Thursday of the Second Week in Lent
(Jeremiah 17:5-10; Luke 16:19-31)
“The line between good and evil,” the Russian novelist and humanitarian Aleksandr Solzhenitsyn remarked, “is not drawn between nations or parties, but through every human heart.” We can understand this truth as saying that every one of us has a heart partly corrupted so that it awaits renewal. Executing that renewal is our Lenten project. Similarly, every one has in part a heart palpitating with generosity. Experiencing the growth of that vibrant sector is a source of Easter rejoicing. In the first reading the prophet Jeremiah laments a heart so rotten that it is beyond remedy. In the gospel Jesus gives us an example – the rich man who ignores the beggar at his door.
Certainly the rich man is not punished just for having wealth. That would be like criticizing a healthy person for not taking sick leave. But wealth as well as health has attendant obligations which Pope Paul VI once called a “social mortgage.” The rich must share some of their resources so that the needy not lose their human dignity. Jesus in this Gospel of Luke never tires reminding his disciples of this responsibility.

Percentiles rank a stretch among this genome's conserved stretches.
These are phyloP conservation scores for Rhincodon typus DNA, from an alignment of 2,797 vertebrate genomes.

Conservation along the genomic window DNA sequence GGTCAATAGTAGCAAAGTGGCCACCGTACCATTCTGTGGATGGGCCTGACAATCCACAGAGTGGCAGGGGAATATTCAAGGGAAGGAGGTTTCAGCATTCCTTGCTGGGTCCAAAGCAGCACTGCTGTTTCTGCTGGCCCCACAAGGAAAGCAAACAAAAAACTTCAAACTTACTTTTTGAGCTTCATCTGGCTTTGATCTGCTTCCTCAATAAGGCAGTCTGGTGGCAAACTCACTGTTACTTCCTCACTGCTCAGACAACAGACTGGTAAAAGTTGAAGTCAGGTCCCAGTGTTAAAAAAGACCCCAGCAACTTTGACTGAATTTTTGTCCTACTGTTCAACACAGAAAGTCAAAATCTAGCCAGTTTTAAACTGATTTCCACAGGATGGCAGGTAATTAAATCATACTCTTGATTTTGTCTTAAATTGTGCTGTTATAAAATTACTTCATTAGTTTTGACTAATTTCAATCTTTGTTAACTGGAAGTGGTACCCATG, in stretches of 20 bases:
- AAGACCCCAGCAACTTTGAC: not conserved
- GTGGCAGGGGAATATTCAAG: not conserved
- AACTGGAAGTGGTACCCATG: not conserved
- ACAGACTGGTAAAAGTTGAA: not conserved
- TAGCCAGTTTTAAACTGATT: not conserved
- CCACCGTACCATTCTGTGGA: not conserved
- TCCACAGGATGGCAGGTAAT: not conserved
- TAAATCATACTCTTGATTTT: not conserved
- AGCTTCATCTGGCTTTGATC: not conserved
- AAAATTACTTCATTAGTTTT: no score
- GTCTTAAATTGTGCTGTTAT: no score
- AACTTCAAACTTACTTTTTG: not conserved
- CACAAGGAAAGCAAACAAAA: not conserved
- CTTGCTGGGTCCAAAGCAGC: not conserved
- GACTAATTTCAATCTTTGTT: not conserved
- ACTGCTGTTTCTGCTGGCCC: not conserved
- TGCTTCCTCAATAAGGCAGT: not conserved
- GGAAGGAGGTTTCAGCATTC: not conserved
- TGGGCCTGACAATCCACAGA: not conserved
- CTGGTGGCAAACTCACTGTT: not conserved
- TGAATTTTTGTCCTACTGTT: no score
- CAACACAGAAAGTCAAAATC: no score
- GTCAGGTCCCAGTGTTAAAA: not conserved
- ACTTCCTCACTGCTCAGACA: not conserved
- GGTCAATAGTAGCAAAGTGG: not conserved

Donating to the poor carries some risks. A beggar may squander our beneficence on liquor, and even some highly regarded charities have misused contributions. But we must not allow these concerns to trump God’s call to generosity. Prudence indicates who deserves our offerings and how much is appropriate for us to give. Failure to comply with the dictates of prudence may nudge our heart more to the side of corruption.